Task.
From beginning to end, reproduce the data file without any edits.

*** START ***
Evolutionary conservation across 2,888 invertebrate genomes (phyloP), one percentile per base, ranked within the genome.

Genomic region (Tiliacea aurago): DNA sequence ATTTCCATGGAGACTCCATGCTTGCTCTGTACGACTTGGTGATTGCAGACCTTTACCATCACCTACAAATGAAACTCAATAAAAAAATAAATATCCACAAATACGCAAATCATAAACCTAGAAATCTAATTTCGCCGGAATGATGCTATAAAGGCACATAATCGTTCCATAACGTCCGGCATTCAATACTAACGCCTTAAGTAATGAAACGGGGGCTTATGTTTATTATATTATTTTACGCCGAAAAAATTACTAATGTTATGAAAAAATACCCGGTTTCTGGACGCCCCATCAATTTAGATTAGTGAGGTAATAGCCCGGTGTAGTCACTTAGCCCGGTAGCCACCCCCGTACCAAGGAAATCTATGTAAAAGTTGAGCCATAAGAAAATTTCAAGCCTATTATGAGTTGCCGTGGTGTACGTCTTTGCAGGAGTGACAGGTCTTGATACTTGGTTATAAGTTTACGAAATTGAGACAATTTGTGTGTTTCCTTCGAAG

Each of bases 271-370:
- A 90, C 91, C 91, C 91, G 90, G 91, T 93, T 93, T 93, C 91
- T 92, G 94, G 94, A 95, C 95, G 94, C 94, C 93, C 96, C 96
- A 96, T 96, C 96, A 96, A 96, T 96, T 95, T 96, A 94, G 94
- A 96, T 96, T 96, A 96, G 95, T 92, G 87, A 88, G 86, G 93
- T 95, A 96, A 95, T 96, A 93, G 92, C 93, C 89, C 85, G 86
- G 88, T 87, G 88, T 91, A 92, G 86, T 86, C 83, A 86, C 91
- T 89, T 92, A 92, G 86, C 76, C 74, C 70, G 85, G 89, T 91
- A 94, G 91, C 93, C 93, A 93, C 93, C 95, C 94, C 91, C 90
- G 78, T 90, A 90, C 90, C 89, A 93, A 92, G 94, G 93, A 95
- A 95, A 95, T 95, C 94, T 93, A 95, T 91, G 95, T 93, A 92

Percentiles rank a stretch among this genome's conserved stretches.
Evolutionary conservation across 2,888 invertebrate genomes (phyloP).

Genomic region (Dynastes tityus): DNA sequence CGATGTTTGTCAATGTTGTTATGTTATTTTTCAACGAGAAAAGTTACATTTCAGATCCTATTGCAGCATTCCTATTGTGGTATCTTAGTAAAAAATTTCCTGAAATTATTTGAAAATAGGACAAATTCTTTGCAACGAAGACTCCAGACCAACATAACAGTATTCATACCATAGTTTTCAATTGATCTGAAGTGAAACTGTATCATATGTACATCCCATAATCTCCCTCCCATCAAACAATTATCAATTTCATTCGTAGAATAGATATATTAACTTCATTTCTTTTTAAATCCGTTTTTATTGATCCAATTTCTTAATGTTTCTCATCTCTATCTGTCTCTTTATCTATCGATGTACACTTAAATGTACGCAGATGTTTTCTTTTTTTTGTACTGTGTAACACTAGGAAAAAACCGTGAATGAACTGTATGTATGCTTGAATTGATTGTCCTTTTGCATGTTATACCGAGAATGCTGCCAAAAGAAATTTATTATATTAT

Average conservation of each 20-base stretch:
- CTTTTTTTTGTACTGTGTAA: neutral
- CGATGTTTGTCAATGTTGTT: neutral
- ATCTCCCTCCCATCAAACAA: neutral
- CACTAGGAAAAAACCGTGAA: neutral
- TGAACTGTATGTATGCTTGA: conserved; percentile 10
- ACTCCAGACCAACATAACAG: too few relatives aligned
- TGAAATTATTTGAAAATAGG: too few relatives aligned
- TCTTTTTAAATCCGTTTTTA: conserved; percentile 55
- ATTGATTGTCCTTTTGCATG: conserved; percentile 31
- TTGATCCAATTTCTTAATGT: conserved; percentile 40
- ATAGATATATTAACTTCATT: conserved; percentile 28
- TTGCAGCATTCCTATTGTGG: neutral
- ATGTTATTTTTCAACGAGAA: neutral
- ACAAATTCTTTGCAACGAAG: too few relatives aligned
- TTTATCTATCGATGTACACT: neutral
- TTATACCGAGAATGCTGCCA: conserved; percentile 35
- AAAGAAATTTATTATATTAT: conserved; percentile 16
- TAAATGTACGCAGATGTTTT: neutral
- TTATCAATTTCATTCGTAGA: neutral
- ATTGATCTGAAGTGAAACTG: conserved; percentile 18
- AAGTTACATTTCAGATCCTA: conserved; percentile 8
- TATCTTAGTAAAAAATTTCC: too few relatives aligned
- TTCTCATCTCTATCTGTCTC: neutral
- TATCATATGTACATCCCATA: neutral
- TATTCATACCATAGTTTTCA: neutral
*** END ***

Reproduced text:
Evolutionary conservation across 2,888 invertebrate genomes (phyloP), one percentile per base, ranked within the genome.

Genomic region (Tiliacea aurago): DNA sequence ATTTCCATGGAGACTCCATGCTTGCTCTGTACGACTTGGTGATTGCAGACCTTTACCATCACCTACAAATGAAACTCAATAAAAAAATAAATATCCACAAATACGCAAATCATAAACCTAGAAATCTAATTTCGCCGGAATGATGCTATAAAGGCACATAATCGTTCCATAACGTCCGGCATTCAATACTAACGCCTTAAGTAATGAAACGGGGGCTTATGTTTATTATATTATTTTACGCCGAAAAAATTACTAATGTTATGAAAAAATACCCGGTTTCTGGACGCCCCATCAATTTAGATTAGTGAGGTAATAGCCCGGTGTAGTCACTTAGCCCGGTAGCCACCCCCGTACCAAGGAAATCTATGTAAAAGTTGAGCCATAAGAAAATTTCAAGCCTATTATGAGTTGCCGTGGTGTACGTCTTTGCAGGAGTGACAGGTCTTGATACTTGGTTATAAGTTTACGAAATTGAGACAATTTGTGTGTTTCCTTCGAAG

Each of bases 271-370:
- A 90, C 91, C 91, C 91, G 90, G 91, T 93, T 93, T 93, C 91
- T 92, G 94, G 94, A 95, C 95, G 94, C 94, C 93, C 96, C 96
- A 96, T 96, C 96, A 96, A 96, T 96, T 95, T 96, A 94, G 94
- A 96, T 96, T 96, A 96, G 95, T 92, G 87, A 88, G 86, G 93
- T 95, A 96, A 95, T 96, A 93, G 92, C 93, C 89, C 85, G 86
- G 88, T 87, G 88, T 91, A 92, G 86, T 86, C 83, A 86, C 91
- T 89, T 92, A 92, G 86, C 76, C 74, C 70, G 85, G 89, T 91
- A 94, G 91, C 93, C 93, A 93, C 93, C 95, C 94, C 91, C 90
- G 78, T 90, A 90, C 90, C 89, A 93, A 92, G 94, G 93, A 95
- A 95, A 95, T 95, C 94, T 93, A 95, T 91, G 95, T 93, A 92

Percentiles rank a stretch among this genome's conserved stretches.
Evolutionary conservation across 2,888 invertebrate genomes (phyloP).

Genomic region (Dynastes tityus): DNA sequence CGATGTTTGTCAATGTTGTTATGTTATTTTTCAACGAGAAAAGTTACATTTCAGATCCTATTGCAGCATTCCTATTGTGGTATCTTAGTAAAAAATTTCCTGAAATTATTTGAAAATAGGACAAATTCTTTGCAACGAAGACTCCAGACCAACATAACAGTATTCATACCATAGTTTTCAATTGATCTGAAGTGAAACTGTATCATATGTACATCCCATAATCTCCCTCCCATCAAACAATTATCAATTTCATTCGTAGAATAGATATATTAACTTCATTTCTTTTTAAATCCGTTTTTATTGATCCAATTTCTTAATGTTTCTCATCTCTATCTGTCTCTTTATCTATCGATGTACACTTAAATGTACGCAGATGTTTTCTTTTTTTTGTACTGTGTAACACTAGGAAAAAACCGTGAATGAACTGTATGTATGCTTGAATTGATTGTCCTTTTGCATGTTATACCGAGAATGCTGCCAAAAGAAATTTATTATATTAT

Average conservation of each 20-base stretch:
- CTTTTTTTTGTACTGTGTAA: neutral
- CGATGTTTGTCAATGTTGTT: neutral
- ATCTCCCTCCCATCAAACAA: neutral
- CACTAGGAAAAAACCGTGAA: neutral
- TGAACTGTATGTATGCTTGA: conserved; percentile 10
- ACTCCAGACCAACATAACAG: too few relatives aligned
- TGAAATTATTTGAAAATAGG: too few relatives aligned
- TCTTTTTAAATCCGTTTTTA: conserved; percentile 55
- ATTGATTGTCCTTTTGCATG: conserved; percentile 31
- TTGATCCAATTTCTTAATGT: conserved; percentile 40
- ATAGATATATTAACTTCATT: conserved; percentile 28
- TTGCAGCATTCCTATTGTGG: neutral
- ATGTTATTTTTCAACGAGAA: neutral
- ACAAATTCTTTGCAACGAAG: too few relatives aligned
- TTTATCTATCGATGTACACT: neutral
- TTATACCGAGAATGCTGCCA: conserved; percentile 35
- AAAGAAATTTATTATATTAT: conserved; percentile 16
- TAAATGTACGCAGATGTTTT: neutral
- TTATCAATTTCATTCGTAGA: neutral
- ATTGATCTGAAGTGAAACTG: conserved; percentile 18
- AAGTTACATTTCAGATCCTA: conserved; percentile 8
- TATCTTAGTAAAAAATTTCC: too few relatives aligned
- TTCTCATCTCTATCTGTCTC: neutral
- TATCATATGTACATCCCATA: neutral
- TATTCATACCATAGTTTTCA: neutral